Tony Podesta isn’t the only BP lobbyist paying Senator Mary Landrieu’s husband for real-estate services.
Jason Schendle, a BP lobbyist and former Landrieu staffer, also used Frank Snellings, Landrieu’s husband, to purchase a $687,500 Capitol Hill townhouse in March. Landrieu’s office did not disclose how much Schendle paid Snellings, but based on industry practices it was likely around $20,000.
Snellings is being paid for services by lobbyists whose clients have business before the Senate Energy and Natural Resources Committee on which his wife, Landrieu, serves as a senior member, prompting questions about a conflict of interest. However, no law or ethics rule prohibits the spouse of a senator from employment which could create a conflict of interest, according to the Senate Ethics Committee.
Schendle worked for Landrieu for nearly nine years on agriculture and industry policy before departing to become a lobbyist for the American Petroleum Institute and, more recently, the Alpine Group, according to a biography on the Alpine Group’s website. “In his capacity as Legislative Counsel, Mr. Schendle advised the Senator on the Energy Policy Act of 2005 as well as the 2002 Farm Bill,” the bio says.
As a lobbyist, Schendle’s clients include BP, Duke Energy, Murphy Oil, and the National Mining Association.
The former aide also shares a family connection to Landrieu. Schendle’s uncle attended college with Snellings and has known the Snellings/Landrieu family for over 30 years, a source familiar with the matter says.
The Washington Examiner’s Tim Carney reported Tuesday that Snellings is the listing agent for a $1.8 million townhouse owned by super lobbyist Podesta. The house is not Podesta’s primary residence but instead is used to host fundraisers. Based on standard industry practices, Snellings will likely receive a commission in the range of $50,000 for selling the house, which is under contract.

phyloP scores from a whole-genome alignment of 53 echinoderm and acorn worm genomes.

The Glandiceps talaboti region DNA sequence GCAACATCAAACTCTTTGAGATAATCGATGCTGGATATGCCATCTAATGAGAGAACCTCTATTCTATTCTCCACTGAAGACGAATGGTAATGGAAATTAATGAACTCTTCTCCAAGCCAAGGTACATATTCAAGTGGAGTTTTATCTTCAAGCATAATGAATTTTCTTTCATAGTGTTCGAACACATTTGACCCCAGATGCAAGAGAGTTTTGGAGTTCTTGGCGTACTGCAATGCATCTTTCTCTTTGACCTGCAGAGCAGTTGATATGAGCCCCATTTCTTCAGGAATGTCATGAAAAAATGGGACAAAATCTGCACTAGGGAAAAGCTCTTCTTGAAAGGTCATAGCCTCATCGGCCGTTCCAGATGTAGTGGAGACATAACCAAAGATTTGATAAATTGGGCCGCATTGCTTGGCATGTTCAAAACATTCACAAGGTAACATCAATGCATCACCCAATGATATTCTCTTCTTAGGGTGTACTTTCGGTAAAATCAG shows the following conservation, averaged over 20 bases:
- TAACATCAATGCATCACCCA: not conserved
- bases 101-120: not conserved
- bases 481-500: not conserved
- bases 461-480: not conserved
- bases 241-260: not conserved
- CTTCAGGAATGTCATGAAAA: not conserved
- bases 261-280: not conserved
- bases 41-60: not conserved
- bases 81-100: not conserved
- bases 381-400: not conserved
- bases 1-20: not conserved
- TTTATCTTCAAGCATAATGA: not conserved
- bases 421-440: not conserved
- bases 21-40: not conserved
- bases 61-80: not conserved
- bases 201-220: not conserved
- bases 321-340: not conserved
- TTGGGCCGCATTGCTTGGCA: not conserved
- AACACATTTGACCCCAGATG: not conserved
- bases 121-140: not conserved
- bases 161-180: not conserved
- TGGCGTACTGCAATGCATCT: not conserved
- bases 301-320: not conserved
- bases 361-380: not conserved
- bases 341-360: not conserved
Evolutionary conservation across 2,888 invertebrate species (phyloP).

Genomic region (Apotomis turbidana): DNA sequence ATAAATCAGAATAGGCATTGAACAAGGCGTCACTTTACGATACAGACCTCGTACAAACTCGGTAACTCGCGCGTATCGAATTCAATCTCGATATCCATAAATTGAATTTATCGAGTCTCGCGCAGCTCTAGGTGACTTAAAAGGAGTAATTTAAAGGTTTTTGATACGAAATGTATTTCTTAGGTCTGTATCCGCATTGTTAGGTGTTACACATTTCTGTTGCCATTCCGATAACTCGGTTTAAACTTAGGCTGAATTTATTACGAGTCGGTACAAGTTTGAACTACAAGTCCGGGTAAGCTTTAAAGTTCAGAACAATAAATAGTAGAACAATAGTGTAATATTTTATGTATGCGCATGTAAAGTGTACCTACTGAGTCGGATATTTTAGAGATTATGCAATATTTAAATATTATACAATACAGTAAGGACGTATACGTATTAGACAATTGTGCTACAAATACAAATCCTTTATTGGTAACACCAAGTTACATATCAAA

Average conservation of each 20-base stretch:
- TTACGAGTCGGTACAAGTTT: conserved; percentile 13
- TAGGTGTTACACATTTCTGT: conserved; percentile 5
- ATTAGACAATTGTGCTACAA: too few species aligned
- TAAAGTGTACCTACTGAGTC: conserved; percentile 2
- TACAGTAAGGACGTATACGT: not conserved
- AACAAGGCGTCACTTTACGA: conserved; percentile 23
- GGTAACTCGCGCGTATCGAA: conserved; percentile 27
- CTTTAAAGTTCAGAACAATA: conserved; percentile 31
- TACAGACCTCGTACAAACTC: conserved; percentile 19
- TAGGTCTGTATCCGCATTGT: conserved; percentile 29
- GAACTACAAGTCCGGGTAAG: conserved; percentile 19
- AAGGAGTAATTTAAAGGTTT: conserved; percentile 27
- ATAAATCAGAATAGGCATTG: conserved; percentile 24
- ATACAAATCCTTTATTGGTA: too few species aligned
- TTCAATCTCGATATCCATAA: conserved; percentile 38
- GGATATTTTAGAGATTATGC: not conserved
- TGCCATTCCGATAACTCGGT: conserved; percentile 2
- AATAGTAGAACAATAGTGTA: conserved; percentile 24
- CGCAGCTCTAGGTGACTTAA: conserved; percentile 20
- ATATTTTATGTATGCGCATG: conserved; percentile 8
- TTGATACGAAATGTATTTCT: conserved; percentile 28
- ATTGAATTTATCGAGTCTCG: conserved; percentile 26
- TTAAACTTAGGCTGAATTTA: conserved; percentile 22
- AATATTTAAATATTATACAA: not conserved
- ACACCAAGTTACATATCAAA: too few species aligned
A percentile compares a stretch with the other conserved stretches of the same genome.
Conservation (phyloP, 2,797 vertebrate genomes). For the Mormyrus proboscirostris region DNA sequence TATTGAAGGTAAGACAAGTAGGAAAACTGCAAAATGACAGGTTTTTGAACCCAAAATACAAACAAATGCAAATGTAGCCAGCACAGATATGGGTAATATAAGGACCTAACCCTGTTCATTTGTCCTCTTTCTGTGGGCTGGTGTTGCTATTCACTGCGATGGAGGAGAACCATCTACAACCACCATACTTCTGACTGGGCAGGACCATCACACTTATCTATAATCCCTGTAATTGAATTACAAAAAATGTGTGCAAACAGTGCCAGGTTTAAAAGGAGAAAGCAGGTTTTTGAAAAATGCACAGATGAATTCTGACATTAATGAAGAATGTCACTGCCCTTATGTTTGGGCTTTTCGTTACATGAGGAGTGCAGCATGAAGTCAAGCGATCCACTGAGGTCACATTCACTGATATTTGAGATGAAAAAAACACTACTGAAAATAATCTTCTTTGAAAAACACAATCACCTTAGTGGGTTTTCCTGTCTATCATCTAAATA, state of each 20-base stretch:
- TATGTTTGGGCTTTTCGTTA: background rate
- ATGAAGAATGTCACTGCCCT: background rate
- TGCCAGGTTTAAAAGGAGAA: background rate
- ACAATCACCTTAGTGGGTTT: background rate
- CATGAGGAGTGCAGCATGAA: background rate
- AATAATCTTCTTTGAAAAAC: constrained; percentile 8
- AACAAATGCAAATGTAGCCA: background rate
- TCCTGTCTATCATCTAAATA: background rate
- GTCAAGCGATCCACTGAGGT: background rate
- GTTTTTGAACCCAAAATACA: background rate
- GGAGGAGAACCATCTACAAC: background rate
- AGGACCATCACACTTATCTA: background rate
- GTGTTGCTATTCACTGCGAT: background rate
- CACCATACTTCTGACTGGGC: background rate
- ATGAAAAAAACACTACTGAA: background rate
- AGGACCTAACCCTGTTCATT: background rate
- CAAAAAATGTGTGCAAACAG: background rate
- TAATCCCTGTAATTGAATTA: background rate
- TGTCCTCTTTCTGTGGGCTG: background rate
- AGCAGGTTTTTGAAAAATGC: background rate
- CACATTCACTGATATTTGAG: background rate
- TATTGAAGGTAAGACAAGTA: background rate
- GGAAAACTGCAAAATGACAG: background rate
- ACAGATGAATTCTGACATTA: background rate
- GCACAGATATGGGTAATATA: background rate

In the past year, Landrieu has intervened with the federal government on behalf of BP with gusto, for example urging the EPA in March to lift its suspension, stemming from the disastrous BP Oil Spill, of the company’s ability to secure new federal contracts, including drilling leases.
Matthew Lehner, a spokesman for Landrieu, said the senator and her husband have consulted the ethics committee on his work for lobbyists or anyone else.
“After practicing law in Louisiana for 19 years, Mr. Snellings decided eleven years ago to sell real estate. At that time, he and Senator Landrieu received guidance from the Senate Ethics Committee that stated it is completely permissible and appropriate for Mr. Snellings to be a real estate agent for anyone. Mr. Snellings and Sen. Landrieu have always abided by the committee’s rules and guidance, and they disclose their finances every year,” Lehner said.
In Landrieu’s latest financial disclosure form, it lists Snellings’ real-estate commissions as comprising “over $1,000” of income for the couple. No additional detail is required. Lehner did not specify the amount that Schendle paid Snellings or whether he had also been paid by any other BP lobbyists.
Snellings did not return a call for comment. Schendle did not return a call for comment.